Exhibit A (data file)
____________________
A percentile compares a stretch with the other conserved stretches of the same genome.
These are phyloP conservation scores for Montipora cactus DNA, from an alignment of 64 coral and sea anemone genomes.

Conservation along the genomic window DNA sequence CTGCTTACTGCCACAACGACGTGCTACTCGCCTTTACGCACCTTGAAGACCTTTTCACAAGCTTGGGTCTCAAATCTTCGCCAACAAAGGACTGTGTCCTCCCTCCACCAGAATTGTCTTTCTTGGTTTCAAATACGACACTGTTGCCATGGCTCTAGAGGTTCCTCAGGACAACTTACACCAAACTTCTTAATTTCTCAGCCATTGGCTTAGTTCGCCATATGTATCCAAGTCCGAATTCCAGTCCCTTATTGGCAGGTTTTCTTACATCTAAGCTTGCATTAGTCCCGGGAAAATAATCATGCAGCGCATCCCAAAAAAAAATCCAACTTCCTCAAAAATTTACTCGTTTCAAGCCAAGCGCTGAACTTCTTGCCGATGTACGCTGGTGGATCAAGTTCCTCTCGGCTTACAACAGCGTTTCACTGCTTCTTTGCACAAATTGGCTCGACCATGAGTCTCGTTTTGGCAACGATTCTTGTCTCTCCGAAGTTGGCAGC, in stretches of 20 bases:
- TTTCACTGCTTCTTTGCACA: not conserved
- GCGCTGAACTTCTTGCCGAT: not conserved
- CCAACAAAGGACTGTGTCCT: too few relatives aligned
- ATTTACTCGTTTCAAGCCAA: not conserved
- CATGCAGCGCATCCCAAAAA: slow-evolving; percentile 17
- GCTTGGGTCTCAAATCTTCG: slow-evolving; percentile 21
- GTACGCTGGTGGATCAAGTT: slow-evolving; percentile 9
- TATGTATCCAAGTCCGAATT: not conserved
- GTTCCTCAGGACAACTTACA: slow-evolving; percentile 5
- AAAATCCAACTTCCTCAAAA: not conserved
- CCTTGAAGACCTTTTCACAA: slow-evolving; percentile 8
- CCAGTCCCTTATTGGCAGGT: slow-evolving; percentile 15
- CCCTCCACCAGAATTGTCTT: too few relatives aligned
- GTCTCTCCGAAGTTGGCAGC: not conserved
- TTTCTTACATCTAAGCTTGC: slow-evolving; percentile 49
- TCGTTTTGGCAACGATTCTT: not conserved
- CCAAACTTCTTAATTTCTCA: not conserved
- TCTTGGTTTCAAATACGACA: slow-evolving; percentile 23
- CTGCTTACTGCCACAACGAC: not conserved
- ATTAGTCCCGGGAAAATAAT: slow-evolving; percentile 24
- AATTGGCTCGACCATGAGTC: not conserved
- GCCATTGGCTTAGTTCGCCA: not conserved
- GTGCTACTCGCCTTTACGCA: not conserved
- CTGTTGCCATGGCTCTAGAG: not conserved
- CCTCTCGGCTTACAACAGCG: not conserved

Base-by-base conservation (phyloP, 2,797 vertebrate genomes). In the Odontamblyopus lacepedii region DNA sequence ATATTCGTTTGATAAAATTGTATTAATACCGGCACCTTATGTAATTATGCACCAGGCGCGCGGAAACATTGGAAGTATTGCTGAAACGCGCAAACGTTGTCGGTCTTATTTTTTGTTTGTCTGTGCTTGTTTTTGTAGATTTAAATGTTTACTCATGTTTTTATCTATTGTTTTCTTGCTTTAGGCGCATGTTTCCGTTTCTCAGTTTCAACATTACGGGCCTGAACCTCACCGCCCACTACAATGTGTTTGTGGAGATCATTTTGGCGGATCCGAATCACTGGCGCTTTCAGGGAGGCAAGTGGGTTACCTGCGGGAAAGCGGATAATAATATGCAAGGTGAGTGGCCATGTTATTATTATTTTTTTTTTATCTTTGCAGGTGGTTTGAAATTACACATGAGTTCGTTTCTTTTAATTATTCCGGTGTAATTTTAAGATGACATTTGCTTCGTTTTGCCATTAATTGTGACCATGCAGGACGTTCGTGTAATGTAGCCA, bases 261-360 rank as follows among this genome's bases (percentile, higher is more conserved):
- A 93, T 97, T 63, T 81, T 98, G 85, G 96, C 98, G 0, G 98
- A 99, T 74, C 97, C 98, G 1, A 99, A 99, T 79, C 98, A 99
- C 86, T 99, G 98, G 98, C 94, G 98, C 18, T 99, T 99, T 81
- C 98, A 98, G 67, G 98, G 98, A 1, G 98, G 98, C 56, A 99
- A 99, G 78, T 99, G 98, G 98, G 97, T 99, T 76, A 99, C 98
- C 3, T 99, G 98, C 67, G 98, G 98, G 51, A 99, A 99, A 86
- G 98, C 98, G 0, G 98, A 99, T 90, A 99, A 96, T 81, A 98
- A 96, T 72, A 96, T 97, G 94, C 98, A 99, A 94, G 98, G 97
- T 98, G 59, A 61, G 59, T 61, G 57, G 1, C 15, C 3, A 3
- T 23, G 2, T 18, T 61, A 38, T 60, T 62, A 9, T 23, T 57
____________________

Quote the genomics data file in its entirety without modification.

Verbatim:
A percentile compares a stretch with the other conserved stretches of the same genome.
These are phyloP conservation scores for Montipora cactus DNA, from an alignment of 64 coral and sea anemone genomes.

Conservation along the genomic window DNA sequence CTGCTTACTGCCACAACGACGTGCTACTCGCCTTTACGCACCTTGAAGACCTTTTCACAAGCTTGGGTCTCAAATCTTCGCCAACAAAGGACTGTGTCCTCCCTCCACCAGAATTGTCTTTCTTGGTTTCAAATACGACACTGTTGCCATGGCTCTAGAGGTTCCTCAGGACAACTTACACCAAACTTCTTAATTTCTCAGCCATTGGCTTAGTTCGCCATATGTATCCAAGTCCGAATTCCAGTCCCTTATTGGCAGGTTTTCTTACATCTAAGCTTGCATTAGTCCCGGGAAAATAATCATGCAGCGCATCCCAAAAAAAAATCCAACTTCCTCAAAAATTTACTCGTTTCAAGCCAAGCGCTGAACTTCTTGCCGATGTACGCTGGTGGATCAAGTTCCTCTCGGCTTACAACAGCGTTTCACTGCTTCTTTGCACAAATTGGCTCGACCATGAGTCTCGTTTTGGCAACGATTCTTGTCTCTCCGAAGTTGGCAGC, in stretches of 20 bases:
- TTTCACTGCTTCTTTGCACA: not conserved
- GCGCTGAACTTCTTGCCGAT: not conserved
- CCAACAAAGGACTGTGTCCT: too few relatives aligned
- ATTTACTCGTTTCAAGCCAA: not conserved
- CATGCAGCGCATCCCAAAAA: slow-evolving; percentile 17
- GCTTGGGTCTCAAATCTTCG: slow-evolving; percentile 21
- GTACGCTGGTGGATCAAGTT: slow-evolving; percentile 9
- TATGTATCCAAGTCCGAATT: not conserved
- GTTCCTCAGGACAACTTACA: slow-evolving; percentile 5
- AAAATCCAACTTCCTCAAAA: not conserved
- CCTTGAAGACCTTTTCACAA: slow-evolving; percentile 8
- CCAGTCCCTTATTGGCAGGT: slow-evolving; percentile 15
- CCCTCCACCAGAATTGTCTT: too few relatives aligned
- GTCTCTCCGAAGTTGGCAGC: not conserved
- TTTCTTACATCTAAGCTTGC: slow-evolving; percentile 49
- TCGTTTTGGCAACGATTCTT: not conserved
- CCAAACTTCTTAATTTCTCA: not conserved
- TCTTGGTTTCAAATACGACA: slow-evolving; percentile 23
- CTGCTTACTGCCACAACGAC: not conserved
- ATTAGTCCCGGGAAAATAAT: slow-evolving; percentile 24
- AATTGGCTCGACCATGAGTC: not conserved
- GCCATTGGCTTAGTTCGCCA: not conserved
- GTGCTACTCGCCTTTACGCA: not conserved
- CTGTTGCCATGGCTCTAGAG: not conserved
- CCTCTCGGCTTACAACAGCG: not conserved

Base-by-base conservation (phyloP, 2,797 vertebrate genomes). In the Odontamblyopus lacepedii region DNA sequence ATATTCGTTTGATAAAATTGTATTAATACCGGCACCTTATGTAATTATGCACCAGGCGCGCGGAAACATTGGAAGTATTGCTGAAACGCGCAAACGTTGTCGGTCTTATTTTTTGTTTGTCTGTGCTTGTTTTTGTAGATTTAAATGTTTACTCATGTTTTTATCTATTGTTTTCTTGCTTTAGGCGCATGTTTCCGTTTCTCAGTTTCAACATTACGGGCCTGAACCTCACCGCCCACTACAATGTGTTTGTGGAGATCATTTTGGCGGATCCGAATCACTGGCGCTTTCAGGGAGGCAAGTGGGTTACCTGCGGGAAAGCGGATAATAATATGCAAGGTGAGTGGCCATGTTATTATTATTTTTTTTTTATCTTTGCAGGTGGTTTGAAATTACACATGAGTTCGTTTCTTTTAATTATTCCGGTGTAATTTTAAGATGACATTTGCTTCGTTTTGCCATTAATTGTGACCATGCAGGACGTTCGTGTAATGTAGCCA, bases 261-360 rank as follows among this genome's bases (percentile, higher is more conserved):
- A 93, T 97, T 63, T 81, T 98, G 85, G 96, C 98, G 0, G 98
- A 99, T 74, C 97, C 98, G 1, A 99, A 99, T 79, C 98, A 99
- C 86, T 99, G 98, G 98, C 94, G 98, C 18, T 99, T 99, T 81
- C 98, A 98, G 67, G 98, G 98, A 1, G 98, G 98, C 56, A 99
- A 99, G 78, T 99, G 98, G 98, G 97, T 99, T 76, A 99, C 98
- C 3, T 99, G 98, C 67, G 98, G 98, G 51, A 99, A 99, A 86
- G 98, C 98, G 0, G 98, A 99, T 90, A 99, A 96, T 81, A 98
- A 96, T 72, A 96, T 97, G 94, C 98, A 99, A 94, G 98, G 97
- T 98, G 59, A 61, G 59, T 61, G 57, G 1, C 15, C 3, A 3
- T 23, G 2, T 18, T 61, A 38, T 60, T 62, A 9, T 23, T 57